The Great Buster

Peter Bogdanovich's documentary "The Great Buster" pays tribute to the silent comedy legend.

Early on in his documentary “The Great Buster,” filmmaker Peter Bogdanovich recounts a story of how Buster Keaton got his famous nickname. Joseph Frank Keaton was a child performer in vaudeville with his parents, who threw him around the stage so much that he got the nickname “The Human Projectile.”

The act was co-managed by none other than Harry Houdini, who, upon seeing Keaton hurled across the stage, remarked, “That was quite a buster.” (“Buster” being vaudeville slang for a pratfall.)

And so, the legend goes, he became Buster Keaton. Only then Bogdanovich adds, “Maybe he didn’t say it. But what the hell.”

That made me laugh out loud, and is indicative of the loose vibe of the documentary, which was released last month by Cohen Media Group. In some ways, it’s a familiar sort of documentary, mixing beloved clips of the great silent comedian with interviews with famous fans, including Dick Van Dyke, Quentin Tarantino and Bill Hader. But Bogdanovich’s affectionate narration, and his eye toward curating the best clips from Keaton’s movies, make it something special for longtime Keaton fans or those who need an introduction to his work.

“The Great Buster” follows Keaton’s career in Hollywood’s Golden Age more or less chronologically, with one big exception. After covering his vaudeville career and early shorts with Fatty Arbuckle, the film largely skips over the iconic silent features, like “Sherlock, Jr.” and “The General,” that Keaton wrote, directed and starred in with his own independent production unit in the 1920s. “We’ll get to those later,” Bogdanovich says.

The film then jumps ahead to Keaton’s biggest mistake in his career, signing with MGM Studios and relinquishing the control he had over his films. I like some of those MGM movies — years ago I saw “Cameraman” at the UW-Cinematheque with live musical accompaniment and it was a riot. But the general consensus was that MGM didn’t know what to do with a comic genius like Keaton, and was more interested in making films quickly and cheaply.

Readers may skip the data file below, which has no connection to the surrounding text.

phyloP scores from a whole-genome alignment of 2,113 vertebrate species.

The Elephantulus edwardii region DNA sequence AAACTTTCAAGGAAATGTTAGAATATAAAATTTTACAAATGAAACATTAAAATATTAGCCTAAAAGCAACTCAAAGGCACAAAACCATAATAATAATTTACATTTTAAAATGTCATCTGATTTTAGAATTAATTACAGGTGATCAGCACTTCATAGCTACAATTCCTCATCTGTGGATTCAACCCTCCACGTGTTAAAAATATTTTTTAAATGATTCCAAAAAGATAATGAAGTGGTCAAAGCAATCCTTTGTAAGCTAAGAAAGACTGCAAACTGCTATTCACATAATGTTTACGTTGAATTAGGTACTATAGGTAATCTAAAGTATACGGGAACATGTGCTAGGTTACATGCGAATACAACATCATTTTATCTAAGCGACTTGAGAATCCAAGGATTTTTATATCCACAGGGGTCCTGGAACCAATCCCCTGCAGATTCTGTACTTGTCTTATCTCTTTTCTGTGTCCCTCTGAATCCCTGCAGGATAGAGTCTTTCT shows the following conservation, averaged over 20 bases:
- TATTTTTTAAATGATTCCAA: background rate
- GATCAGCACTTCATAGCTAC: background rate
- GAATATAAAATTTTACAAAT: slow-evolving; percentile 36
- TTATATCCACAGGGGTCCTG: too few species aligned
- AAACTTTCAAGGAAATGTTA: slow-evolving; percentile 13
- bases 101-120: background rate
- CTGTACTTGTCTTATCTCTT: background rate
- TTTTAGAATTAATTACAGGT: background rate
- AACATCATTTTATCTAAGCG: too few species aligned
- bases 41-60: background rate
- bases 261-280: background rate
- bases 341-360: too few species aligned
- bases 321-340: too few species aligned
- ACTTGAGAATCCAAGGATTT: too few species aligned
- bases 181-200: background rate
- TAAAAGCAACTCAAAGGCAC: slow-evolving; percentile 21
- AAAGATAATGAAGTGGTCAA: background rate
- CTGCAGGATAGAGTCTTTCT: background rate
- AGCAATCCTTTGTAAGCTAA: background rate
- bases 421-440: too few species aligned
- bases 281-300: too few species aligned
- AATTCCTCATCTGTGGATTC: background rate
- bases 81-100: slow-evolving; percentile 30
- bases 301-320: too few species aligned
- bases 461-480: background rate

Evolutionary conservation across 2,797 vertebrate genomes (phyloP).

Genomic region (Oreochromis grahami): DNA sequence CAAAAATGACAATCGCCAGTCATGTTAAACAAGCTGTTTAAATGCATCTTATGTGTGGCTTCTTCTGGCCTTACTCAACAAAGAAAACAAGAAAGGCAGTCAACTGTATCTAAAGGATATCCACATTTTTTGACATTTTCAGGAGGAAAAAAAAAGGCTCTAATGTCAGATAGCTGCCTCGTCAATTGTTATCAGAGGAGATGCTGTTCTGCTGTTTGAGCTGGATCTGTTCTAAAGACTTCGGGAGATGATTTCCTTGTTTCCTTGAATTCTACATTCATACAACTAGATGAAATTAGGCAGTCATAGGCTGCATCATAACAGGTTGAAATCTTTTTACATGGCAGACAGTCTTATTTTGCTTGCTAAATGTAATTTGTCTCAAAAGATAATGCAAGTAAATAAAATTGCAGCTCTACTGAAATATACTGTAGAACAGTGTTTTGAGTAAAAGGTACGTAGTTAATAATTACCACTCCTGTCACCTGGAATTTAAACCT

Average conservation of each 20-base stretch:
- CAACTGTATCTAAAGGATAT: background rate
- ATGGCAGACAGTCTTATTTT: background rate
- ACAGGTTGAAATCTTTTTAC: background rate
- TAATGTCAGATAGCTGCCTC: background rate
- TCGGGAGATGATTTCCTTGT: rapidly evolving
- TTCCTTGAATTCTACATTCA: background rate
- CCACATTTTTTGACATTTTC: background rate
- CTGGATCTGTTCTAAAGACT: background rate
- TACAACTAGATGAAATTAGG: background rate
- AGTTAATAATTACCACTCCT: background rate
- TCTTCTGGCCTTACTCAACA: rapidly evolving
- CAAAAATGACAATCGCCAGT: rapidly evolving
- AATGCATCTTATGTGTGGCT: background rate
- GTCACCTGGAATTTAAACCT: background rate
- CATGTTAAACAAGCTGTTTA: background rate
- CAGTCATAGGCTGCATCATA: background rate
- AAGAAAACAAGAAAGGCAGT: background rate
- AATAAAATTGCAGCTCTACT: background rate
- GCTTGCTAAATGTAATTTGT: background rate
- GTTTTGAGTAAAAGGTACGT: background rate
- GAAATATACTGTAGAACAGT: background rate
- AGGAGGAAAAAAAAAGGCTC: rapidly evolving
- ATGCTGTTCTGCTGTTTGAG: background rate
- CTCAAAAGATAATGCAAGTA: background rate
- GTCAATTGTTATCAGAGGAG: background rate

Keaton gamely kept going, but things got dire with the introduction of sound in films, and some of those films are truly painful to watch. Keaton was getting paid a fraction of what he made before, and his comic gifts were being thrown away.

Keaton’s career took a pratfall, but he got back up. His unlikely savior was television. He began shooting live commercials in the early days of television, and those ads served as elegant little short films, perfect for his comic sensibilities. He also got paid really well to do 60 seconds of work at a time.

The film covers Keaton’s career up until his death in 1966. He was working, often without stunt doubles, right up until the end. Then Bogdanovich goes back to those 1920s films he skipped over before, with a glorious climax weaving together some of Keaton’s best onscreen moments.

These aren’t just great moments in cinema comedy, they’re great moments in cinema, period, with amazing stunts and epic scenes with hundreds of extras. A sequence in “Sherlock, Jr.” where Keaton jumps in and out of a movie screen is like a great magic trick, still mind-boggling nearly a century later.

It’s an ending that provides the best possible tribute to the silent screen star. While the film doesn’t skip the later, sadder chapters in Keaton’s life, it lets his best work have the last word.

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Rob Thomas is the features editor and social media editor for the Capital Times, as well as its film critic. He joined the Cap Times in 1999 and has written about movies, music, food and books.